The chief of Piyaligo village has a unique way of introducing himself:
“Zangina Yakubu Atibila Issifu is my name. I have engaged in open defecation for the past 42 years.”
Until recently, most of the 98 homes in his village in the Upper East Region of Ghana lacked latrines, forcing the community of over 600 people to defecate in the open.
“My family and I could not plant beans and other vegetables like alefu and berra around my house or on the farm because the children, my wife, and myself eased ourselves there...only three houses [in the community] had latrines. Handwashing with soap or ash with clean running water was not a practice in this community,” Issifu said.
These practices began changing after SPRING staff and Government of Ghana environmental health officers began conducting weekly visits to the village in May 2015. SPRING/Ghana works to promote the four key behaviors of the WASH 1,000 agenda: safe disposal of feces, handwashing with soap, boiled or treated water for consumption by children aged 6-24 months, and clean play spaces for children.
As chief of the community, I no longer feel embarrassed when we have visitors because my community is now clean and free from the stench of feces.
- Zangina Yakubu Atibila Issifu, chief of Piyaligo village
Today almost all of the houses in Piyaligo community have latrines and many also boast tippy taps. Issifu said a stigma is now associated with open defecation and that the community is aware of its negative consequences. This year his family is able to enjoy bean leaf soup from their garden and they can sell extra produce at the market. “Handwashing after visiting the latrine, before eating, before feeding our children, and covering our food is now like a competition in my home and the community at large,” he said.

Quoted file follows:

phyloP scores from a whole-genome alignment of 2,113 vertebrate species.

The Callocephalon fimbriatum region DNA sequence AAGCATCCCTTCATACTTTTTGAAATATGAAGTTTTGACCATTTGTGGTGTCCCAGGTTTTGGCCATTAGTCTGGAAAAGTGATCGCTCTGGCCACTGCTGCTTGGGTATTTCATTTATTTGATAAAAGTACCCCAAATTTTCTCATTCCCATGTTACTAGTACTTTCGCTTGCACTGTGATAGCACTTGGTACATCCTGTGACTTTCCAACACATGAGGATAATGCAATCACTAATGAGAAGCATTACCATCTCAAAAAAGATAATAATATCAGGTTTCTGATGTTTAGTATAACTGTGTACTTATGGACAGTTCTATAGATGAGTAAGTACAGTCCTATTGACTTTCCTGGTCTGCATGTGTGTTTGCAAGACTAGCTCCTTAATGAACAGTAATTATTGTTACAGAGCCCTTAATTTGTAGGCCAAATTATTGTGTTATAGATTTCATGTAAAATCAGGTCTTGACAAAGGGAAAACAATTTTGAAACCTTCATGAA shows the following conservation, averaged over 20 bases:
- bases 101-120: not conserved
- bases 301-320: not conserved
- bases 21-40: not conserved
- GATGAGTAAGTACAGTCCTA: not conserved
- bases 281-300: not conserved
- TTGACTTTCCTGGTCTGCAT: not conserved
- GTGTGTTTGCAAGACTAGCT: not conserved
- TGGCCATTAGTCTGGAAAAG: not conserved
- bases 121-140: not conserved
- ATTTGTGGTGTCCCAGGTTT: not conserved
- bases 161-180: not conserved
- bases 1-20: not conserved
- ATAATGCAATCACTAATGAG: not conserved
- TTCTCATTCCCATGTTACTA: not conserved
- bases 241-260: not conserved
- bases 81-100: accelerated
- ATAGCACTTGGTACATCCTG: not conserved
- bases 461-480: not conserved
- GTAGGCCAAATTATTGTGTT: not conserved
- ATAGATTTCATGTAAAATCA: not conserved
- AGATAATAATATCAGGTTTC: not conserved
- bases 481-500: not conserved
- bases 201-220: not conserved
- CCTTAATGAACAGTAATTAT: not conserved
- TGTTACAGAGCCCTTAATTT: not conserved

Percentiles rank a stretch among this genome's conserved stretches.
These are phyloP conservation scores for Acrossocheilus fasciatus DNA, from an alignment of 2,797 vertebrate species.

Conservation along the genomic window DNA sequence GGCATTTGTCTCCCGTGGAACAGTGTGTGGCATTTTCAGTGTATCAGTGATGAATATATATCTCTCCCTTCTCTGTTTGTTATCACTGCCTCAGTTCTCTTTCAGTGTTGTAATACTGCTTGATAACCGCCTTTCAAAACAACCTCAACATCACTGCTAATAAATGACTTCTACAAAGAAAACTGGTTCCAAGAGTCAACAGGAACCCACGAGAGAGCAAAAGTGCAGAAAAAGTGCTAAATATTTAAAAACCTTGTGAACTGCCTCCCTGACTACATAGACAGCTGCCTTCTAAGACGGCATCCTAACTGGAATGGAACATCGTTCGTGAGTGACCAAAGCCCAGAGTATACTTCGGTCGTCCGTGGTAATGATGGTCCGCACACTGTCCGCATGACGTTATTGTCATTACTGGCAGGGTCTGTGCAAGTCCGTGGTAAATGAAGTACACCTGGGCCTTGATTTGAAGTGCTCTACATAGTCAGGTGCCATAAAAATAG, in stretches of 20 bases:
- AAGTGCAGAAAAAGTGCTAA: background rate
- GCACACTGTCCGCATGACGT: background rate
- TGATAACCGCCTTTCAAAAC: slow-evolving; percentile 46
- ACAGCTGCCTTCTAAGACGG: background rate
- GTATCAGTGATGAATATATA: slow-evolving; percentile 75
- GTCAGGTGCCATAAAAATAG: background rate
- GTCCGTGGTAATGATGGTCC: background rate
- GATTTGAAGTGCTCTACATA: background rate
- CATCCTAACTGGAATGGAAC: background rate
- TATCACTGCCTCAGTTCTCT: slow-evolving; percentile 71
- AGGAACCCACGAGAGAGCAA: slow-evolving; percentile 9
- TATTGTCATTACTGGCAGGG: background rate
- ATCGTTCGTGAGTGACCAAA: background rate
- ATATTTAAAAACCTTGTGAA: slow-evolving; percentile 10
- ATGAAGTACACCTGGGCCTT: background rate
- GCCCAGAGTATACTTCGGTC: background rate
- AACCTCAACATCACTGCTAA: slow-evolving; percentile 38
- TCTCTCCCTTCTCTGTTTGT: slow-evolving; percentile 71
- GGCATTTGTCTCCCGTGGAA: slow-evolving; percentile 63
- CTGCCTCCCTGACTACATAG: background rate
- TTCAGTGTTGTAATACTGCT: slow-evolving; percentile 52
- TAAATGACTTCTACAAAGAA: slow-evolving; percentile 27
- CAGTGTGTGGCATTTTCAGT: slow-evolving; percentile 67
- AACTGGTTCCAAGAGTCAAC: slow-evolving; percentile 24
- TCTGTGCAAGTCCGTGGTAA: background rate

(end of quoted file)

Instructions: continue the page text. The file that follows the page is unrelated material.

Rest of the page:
As the village chief, Issifu and other elders worked with SPRING to develop a community action plan, which they will continue to carry out. They are also in the process of creating community by-laws to cement the villagers’ commitment to sustaining cleanliness and sanitation efforts in Piyaligo.
“Through the intervention of SPRING, my house and my community are now clean, free from feces all over. I now also enjoy a variety of soup because I can now plant vegetables on my farm which my wife uses to prepare soup for the family. As chief of the community, I no longer feel embarrassed when we have visitors because my community is now clean and free from the stench of feces.”
SPRING/Ghana is working to achieve and sustain similar results in each of the 15 districts in Northern Ghana where it is active.